|James Montgomery Flagg 1917 poster: "Boys and girls!|
You can help your Uncle Sam win the war -
save your quarters, buy War Savings Stamps" /
James Montgomery Flagg .
Uncle Sam (initials U.S.) is a common national personification of the American government that, according to legend, came into use during the War of 1812 and was supposedly named for Samuel Wilson. The first use of Uncle Sam in literature was in the 1816 allegorical book "The Adventures of Uncle Sam in Search After His Lost Honor" by Frederick Augustus Fidfaddy, Esq. An Uncle Sam is mentioned as early as 1775, in the original "Yankee Doodle" lyrics of the Revolutionary War. It is not clear whether this reference is to Uncle Sam as a metaphor for the United States, or to an actual person named Sam. The lyrics as a whole clearly deride the military efforts of the young nation, besieging the British at Boston. The 13th stanza is:
- "Old Uncle Sam come there to change
- Some pancakes and some onions,
- For 'lasses cakes, to carry home
- To give his wife and young ones."
The term Uncle Sam is reputedly derived from a Samuel Wilson, a meat packer from Troy, New York, who supplied rations for the soldiers. There was a requirement at the time for contractors to stamp onto the food they were sending, their name and where the rations came from. Wilson's packages were labeled “E.A – US.” When someone asked what that stood for, a coworker joked and said “Elbert Anderson (the contractor) and Uncle Sam,” referring to Sam Wilson, though it actually stood for United States.
As early as 1835 Brother Jonathan made a reference to Uncle Sam implying that they symbolized different things: Brother Jonathan was the country itself while Uncle Sam was the government and its power.
By the 1850s the name Brother Jonathan and Uncle Sam were being used nearly interchangeably to the point that images of what had been called "Brother Jonathan" were now being called Uncle Sam. Similarly, appearance of both personifications varied wildly. For example, one depiction of Uncle Sam in 1860 depicted him looking like Benjamin Franklin, (an appearance echoed in Harper's Weekly's June 3, 1865 "Checkmate" political cartoon) while the depiction of Brother Jonathan on page 32 of the January 11, 1862 edition Harper's Weekly looks more like the modern version of Uncle Sam (except for the lack of a goatee).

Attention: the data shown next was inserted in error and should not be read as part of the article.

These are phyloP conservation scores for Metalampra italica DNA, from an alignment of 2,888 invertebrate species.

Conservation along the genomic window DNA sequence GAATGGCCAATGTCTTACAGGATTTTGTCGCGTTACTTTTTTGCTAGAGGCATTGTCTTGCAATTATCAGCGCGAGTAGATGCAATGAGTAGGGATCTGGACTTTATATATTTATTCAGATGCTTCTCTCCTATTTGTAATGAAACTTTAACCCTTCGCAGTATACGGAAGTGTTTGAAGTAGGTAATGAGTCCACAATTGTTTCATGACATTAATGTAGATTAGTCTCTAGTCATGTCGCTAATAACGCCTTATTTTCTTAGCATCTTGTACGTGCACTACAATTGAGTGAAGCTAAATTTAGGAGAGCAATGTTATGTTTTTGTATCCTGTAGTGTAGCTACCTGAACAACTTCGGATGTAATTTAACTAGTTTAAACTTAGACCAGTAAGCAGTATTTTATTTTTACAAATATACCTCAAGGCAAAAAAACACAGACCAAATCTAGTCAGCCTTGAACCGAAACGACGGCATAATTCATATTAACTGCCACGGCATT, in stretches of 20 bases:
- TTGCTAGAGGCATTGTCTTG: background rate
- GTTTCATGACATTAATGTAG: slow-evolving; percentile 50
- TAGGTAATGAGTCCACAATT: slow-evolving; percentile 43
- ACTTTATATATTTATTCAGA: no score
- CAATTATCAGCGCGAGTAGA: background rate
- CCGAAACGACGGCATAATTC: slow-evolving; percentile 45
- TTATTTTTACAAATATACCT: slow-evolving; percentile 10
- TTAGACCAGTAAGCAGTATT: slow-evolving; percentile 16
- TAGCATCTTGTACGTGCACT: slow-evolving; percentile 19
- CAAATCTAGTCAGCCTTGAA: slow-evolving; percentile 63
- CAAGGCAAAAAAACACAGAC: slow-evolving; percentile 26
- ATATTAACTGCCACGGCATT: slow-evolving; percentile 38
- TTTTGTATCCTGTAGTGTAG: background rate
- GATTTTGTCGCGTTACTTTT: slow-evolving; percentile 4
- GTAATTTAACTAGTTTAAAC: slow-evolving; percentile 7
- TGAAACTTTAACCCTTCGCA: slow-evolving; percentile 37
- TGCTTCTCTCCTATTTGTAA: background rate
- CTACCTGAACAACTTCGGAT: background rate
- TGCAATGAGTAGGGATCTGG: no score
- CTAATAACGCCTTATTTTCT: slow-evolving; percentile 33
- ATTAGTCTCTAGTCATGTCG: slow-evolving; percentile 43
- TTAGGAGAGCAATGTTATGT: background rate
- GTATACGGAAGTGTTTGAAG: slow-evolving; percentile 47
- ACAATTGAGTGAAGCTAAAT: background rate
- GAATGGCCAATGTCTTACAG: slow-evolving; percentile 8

However, even with the effective abandonment of Brother Jonathan (i.e. Johnny Reb) near the end of the Civil War, Uncle Sam didn't get a standard appearance until the well-known "recruitment" image of Uncle Sam was created by James Montgomery Flagg (inspired by a British recruitment poster showing Lord Kitchener in a similar pose). It was this image more than any other that set the appearance of Uncle Sam as the elderly man with white hair and a goatee wearing a white top hat with white stars on a blue band, a blue tail coat and red and white striped trousers.
The image of Uncle Sam was shown publicly for the first time, according to some, in a picture by Flagg on the cover of the magazine Leslie's Weekly, on July 6, 1916, with the caption "What Are You Doing for Preparedness?" More than four million copies of this image were printed between 1917 and 1918.
While Columbia had appeared with either Brother Jonathan or Uncle Sam, her use as personification for the U.S. had declined in favor of liberty, and once she became the mascot of Columbia Pictures in the 1920s, she was effectively abandoned.
Flagg's image also was used extensively during World War II during which the U.S. was codenamed 'Samland' by the German intelligence agency Abwehr. The term was central in the song "The Yankee Doodle Boy", which in 1942 was featured in the musical Yankee Doodle Dandy.
"The Yankee Doodle Boy" from Yankee Doodle Dandy
Uncle Sam Memorial Statue in Arlington, Massachusetts, his birthplace; and a memorial near his long-term residence in Riverfront Park, Troy, New York. Wilson's boyhood home can still be visited in Mason, New Hampshire. He is buried in Oakwood Cemetery, Troy, New York.
More Related Content to Uncle Sam:
- Civil War Harper's Weekly newspapers
- Historical Uncle Sam pictures
- James Montgomery Flagg's 1917 "I Want You" Poster and other works at the Wayback Machine (archived October 28, 2004)
- What's the origin of Uncle Sam? The Straight Dope
- Images of a modern Uncle Sam promoting peace
- The Most Famous Poster
|Top left, the first recorded caricature of Uncle Sam as it appeared in Punch, the London paper,|
in 1844; lower left, first American cartoon showing Uncle Sam with striped trousers, published in
1852; right, Thomas Nast's Uncle Sam, the first with whiskers, starred vest and striped trousers;
center, Uncle Sam as drawn by Robert William Satterfield, The Day Book's famous cartoonist.
|Advertisement from The Washington Times, March 1, 1918 depicting Uncle Sam|